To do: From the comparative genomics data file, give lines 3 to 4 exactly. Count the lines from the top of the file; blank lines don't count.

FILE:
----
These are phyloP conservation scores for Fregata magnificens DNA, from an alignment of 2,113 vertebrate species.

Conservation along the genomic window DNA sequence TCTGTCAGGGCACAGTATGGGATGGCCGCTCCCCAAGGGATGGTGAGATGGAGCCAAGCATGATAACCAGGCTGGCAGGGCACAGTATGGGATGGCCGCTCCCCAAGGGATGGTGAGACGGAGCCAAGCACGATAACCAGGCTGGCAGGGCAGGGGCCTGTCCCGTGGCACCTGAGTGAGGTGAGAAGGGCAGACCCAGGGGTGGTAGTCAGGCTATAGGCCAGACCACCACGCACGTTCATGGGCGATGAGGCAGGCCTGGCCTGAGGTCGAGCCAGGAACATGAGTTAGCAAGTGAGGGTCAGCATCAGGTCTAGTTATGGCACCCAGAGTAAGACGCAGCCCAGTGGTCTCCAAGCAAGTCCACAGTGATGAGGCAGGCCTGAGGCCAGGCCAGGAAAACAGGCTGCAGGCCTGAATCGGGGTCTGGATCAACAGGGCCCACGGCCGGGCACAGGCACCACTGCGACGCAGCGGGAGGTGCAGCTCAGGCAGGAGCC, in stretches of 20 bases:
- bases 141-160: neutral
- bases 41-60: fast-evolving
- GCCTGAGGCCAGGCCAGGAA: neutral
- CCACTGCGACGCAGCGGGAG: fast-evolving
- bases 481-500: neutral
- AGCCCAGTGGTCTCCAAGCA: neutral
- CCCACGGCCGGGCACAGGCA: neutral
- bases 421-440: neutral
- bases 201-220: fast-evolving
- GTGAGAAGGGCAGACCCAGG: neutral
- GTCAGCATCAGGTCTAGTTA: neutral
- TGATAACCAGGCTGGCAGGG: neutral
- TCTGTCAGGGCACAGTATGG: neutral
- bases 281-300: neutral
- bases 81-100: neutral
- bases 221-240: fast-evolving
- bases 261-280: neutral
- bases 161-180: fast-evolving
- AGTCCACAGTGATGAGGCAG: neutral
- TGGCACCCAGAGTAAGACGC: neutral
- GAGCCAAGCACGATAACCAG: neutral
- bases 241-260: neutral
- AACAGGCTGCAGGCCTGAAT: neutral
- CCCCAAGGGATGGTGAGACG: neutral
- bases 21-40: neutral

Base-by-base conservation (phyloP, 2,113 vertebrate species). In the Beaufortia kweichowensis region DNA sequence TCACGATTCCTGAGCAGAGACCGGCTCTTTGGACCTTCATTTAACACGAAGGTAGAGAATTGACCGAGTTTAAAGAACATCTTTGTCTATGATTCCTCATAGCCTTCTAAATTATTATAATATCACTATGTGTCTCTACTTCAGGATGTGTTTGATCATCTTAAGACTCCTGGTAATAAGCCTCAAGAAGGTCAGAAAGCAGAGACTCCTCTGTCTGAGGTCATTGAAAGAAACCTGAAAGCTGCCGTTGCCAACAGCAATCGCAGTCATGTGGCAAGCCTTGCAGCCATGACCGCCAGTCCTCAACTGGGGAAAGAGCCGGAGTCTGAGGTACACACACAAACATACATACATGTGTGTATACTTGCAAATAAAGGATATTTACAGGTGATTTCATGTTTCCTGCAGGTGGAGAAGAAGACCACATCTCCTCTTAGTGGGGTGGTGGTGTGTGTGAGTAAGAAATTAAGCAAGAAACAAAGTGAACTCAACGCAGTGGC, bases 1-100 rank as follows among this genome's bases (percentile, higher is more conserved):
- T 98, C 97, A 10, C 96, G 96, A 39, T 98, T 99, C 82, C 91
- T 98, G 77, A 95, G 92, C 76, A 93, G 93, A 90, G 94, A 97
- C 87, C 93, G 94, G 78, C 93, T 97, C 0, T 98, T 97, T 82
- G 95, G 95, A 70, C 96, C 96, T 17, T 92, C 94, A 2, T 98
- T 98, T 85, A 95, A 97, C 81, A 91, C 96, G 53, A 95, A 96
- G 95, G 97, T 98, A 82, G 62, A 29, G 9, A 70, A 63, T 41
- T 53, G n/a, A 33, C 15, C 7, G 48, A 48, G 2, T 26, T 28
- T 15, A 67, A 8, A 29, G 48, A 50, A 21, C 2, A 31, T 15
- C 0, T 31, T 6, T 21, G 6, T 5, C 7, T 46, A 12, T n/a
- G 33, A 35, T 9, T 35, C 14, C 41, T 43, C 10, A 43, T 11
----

- bases 141-160: neutral
- bases 41-60: fast-evolving